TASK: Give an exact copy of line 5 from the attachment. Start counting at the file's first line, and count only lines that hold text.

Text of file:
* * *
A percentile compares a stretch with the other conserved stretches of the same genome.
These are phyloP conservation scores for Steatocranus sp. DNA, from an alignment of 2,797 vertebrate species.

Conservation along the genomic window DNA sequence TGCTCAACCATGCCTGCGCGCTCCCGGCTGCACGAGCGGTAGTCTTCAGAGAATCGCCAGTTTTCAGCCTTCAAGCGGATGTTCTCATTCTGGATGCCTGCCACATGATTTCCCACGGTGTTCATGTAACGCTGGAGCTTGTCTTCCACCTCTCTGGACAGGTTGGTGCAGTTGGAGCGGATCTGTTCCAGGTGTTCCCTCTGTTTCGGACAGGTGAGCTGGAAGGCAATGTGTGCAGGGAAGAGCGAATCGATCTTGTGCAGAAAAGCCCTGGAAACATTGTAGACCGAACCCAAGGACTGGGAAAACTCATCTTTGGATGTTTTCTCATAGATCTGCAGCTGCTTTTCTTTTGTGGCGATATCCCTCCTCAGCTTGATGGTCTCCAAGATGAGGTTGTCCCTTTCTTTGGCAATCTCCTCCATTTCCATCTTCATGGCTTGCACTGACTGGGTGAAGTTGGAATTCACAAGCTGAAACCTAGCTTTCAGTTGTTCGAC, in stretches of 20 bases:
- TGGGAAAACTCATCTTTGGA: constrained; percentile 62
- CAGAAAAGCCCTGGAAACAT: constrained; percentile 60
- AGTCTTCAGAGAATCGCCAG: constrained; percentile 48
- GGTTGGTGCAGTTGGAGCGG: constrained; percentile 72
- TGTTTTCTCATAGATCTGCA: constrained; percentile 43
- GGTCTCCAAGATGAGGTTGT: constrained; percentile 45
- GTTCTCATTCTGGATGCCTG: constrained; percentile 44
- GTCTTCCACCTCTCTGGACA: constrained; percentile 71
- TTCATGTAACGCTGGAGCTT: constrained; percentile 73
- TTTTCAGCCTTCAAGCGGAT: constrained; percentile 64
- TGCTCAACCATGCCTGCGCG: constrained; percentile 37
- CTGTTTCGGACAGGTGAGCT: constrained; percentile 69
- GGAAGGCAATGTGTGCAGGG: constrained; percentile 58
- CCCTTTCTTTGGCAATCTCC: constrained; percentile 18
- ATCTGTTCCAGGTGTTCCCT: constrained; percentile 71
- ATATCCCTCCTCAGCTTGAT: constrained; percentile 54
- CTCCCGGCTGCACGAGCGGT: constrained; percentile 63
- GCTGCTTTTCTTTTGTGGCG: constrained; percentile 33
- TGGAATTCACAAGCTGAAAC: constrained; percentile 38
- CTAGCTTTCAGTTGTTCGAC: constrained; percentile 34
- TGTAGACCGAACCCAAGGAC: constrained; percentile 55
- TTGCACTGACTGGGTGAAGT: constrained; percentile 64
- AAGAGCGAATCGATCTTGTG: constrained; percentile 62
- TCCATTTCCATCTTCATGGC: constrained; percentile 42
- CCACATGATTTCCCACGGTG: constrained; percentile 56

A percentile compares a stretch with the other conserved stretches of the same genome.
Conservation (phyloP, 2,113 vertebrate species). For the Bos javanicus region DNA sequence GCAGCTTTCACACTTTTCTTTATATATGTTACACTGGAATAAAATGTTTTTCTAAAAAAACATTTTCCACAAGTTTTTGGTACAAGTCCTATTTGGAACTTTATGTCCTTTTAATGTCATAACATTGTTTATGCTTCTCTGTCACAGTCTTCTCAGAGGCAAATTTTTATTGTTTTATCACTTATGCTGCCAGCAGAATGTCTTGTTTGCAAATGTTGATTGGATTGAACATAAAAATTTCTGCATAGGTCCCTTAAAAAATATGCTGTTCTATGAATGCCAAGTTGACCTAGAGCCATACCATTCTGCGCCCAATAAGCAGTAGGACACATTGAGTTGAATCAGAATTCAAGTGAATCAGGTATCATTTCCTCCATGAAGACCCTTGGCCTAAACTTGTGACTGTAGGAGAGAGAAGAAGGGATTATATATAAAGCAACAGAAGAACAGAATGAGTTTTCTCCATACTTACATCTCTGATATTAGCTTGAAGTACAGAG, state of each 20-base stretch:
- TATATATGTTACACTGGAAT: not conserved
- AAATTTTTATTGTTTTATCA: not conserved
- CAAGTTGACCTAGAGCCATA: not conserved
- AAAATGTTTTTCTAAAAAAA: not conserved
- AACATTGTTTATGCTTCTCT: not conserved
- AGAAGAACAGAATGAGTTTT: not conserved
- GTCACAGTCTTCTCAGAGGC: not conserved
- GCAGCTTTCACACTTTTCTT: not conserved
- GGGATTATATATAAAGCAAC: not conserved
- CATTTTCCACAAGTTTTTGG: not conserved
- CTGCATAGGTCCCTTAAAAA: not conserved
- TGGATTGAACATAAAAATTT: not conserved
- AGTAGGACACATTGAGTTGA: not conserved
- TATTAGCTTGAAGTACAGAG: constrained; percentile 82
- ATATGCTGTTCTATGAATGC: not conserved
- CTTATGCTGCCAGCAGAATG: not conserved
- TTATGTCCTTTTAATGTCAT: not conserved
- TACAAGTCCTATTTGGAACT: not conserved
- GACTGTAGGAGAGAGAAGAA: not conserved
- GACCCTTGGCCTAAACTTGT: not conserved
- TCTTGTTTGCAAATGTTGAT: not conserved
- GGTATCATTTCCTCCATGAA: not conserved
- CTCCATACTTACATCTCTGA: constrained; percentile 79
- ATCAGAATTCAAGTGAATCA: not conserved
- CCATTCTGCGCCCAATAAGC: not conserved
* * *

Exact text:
- CAGAAAAGCCCTGGAAACAT: constrained; percentile 60